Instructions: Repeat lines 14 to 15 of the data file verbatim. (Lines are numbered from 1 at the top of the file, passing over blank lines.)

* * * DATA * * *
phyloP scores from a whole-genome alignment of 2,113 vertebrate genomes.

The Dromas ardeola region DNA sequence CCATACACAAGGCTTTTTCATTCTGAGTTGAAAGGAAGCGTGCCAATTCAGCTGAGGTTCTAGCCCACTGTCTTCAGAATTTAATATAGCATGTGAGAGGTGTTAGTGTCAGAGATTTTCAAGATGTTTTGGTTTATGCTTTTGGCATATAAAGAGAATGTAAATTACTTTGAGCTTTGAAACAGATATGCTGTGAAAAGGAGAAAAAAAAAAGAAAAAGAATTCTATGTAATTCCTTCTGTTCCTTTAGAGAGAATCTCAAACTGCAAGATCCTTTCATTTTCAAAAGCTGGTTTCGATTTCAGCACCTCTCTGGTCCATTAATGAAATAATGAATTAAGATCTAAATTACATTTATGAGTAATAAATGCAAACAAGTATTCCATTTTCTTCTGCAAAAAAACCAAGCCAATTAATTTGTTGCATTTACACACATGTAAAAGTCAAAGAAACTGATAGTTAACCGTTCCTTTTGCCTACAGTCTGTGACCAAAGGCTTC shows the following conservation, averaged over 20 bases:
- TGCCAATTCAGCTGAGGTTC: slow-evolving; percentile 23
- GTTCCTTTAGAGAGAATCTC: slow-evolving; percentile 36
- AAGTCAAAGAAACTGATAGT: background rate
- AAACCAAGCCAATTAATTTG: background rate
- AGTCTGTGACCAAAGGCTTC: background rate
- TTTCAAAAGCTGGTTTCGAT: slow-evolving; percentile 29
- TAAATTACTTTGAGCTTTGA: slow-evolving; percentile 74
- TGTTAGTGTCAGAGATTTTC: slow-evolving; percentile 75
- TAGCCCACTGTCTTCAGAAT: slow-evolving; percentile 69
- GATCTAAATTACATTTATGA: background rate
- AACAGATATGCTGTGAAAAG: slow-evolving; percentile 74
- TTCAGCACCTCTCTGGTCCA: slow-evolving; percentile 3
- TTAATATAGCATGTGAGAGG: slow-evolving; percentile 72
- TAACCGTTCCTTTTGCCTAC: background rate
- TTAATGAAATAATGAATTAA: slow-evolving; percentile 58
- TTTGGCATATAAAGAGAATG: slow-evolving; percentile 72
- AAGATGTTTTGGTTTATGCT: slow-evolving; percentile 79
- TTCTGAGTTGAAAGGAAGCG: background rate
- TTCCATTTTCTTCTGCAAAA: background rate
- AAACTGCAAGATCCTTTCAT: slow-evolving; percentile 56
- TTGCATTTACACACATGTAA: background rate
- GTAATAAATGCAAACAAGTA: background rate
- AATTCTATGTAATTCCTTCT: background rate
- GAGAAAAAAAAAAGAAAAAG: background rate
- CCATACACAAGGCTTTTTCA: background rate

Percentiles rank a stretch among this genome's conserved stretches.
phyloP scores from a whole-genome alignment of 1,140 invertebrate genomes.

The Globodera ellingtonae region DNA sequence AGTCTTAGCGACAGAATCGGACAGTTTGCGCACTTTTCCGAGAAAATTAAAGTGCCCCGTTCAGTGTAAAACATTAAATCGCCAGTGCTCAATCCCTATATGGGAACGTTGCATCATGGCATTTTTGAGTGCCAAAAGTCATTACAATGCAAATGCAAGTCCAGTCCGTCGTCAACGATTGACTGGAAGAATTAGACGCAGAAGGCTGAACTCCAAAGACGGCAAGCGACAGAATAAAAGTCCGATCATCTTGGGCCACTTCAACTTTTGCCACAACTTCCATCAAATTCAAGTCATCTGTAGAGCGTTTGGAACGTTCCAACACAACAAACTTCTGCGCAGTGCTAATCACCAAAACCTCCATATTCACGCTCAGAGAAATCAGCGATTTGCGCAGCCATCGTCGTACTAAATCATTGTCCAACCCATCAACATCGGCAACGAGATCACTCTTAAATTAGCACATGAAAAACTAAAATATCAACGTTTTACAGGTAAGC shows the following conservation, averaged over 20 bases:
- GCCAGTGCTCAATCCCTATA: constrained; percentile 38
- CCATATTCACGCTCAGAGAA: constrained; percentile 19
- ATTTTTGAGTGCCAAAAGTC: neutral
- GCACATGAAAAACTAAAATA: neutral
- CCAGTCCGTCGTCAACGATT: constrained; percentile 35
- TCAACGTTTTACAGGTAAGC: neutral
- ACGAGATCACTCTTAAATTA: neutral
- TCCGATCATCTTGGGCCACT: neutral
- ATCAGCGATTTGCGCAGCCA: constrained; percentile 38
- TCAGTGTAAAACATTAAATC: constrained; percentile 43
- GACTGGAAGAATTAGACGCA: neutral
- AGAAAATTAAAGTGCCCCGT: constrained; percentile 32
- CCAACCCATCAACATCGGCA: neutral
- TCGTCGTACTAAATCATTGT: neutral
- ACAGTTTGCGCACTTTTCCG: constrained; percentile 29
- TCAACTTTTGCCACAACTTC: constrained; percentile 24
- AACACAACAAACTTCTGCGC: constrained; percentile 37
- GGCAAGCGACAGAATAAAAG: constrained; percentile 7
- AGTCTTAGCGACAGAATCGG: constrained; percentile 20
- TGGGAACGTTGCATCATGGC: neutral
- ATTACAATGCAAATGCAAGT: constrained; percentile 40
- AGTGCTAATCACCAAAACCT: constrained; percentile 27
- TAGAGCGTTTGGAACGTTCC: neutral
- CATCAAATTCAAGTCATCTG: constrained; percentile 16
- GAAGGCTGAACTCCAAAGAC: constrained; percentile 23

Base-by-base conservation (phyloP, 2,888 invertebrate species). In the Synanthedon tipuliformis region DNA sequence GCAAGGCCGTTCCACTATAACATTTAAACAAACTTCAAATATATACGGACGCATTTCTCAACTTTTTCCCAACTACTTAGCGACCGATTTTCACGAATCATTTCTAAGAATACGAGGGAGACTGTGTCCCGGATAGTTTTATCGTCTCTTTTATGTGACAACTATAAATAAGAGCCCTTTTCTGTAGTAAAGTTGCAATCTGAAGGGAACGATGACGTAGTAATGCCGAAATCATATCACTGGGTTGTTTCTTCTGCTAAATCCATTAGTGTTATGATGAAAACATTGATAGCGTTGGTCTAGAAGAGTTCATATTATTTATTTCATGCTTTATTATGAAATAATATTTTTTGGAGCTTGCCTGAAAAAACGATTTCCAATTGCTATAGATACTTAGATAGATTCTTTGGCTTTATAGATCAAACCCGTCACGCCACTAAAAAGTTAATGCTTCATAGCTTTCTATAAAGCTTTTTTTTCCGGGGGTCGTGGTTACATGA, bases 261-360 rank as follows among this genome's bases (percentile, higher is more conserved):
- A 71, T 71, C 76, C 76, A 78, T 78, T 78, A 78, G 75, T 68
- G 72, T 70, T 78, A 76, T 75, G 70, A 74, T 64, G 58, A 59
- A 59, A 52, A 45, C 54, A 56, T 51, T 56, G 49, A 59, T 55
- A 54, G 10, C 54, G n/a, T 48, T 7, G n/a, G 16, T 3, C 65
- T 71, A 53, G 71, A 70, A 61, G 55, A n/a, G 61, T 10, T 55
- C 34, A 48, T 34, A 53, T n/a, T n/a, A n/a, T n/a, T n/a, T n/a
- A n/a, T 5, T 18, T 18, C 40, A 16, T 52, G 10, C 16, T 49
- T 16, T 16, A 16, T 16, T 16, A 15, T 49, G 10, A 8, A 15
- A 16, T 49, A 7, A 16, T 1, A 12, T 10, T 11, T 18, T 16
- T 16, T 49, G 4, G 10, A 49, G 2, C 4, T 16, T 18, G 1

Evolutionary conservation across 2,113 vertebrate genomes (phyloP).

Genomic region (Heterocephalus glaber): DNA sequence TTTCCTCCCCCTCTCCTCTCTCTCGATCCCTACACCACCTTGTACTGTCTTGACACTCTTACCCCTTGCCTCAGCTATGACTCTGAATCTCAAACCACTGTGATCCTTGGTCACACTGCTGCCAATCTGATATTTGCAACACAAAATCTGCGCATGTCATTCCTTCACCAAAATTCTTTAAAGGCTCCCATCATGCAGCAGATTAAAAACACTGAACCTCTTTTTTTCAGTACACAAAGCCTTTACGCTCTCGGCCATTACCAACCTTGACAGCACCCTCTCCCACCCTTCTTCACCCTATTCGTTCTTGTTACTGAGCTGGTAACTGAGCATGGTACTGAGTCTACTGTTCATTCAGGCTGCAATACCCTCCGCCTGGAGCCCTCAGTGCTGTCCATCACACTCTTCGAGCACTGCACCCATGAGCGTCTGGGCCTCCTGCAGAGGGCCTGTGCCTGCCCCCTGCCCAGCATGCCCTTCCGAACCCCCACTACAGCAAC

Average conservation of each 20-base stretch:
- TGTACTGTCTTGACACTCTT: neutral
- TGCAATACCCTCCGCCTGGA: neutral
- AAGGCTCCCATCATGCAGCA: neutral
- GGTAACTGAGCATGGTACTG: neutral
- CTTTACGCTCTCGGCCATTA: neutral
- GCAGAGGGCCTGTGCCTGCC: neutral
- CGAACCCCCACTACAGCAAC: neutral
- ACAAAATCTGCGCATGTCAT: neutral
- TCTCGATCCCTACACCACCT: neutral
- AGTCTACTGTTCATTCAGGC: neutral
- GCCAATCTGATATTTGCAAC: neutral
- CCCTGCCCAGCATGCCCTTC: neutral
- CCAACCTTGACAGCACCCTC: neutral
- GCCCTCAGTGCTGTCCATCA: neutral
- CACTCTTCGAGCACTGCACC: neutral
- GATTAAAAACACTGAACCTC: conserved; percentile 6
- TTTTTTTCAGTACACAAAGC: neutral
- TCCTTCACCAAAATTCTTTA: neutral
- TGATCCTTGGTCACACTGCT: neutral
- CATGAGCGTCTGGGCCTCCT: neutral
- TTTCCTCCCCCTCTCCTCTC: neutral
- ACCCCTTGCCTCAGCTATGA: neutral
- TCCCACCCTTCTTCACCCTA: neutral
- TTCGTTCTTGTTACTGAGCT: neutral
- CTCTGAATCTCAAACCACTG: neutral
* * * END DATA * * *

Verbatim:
- TTCAGCACCTCTCTGGTCCA: slow-evolving; percentile 3
- TTAATATAGCATGTGAGAGG: slow-evolving; percentile 72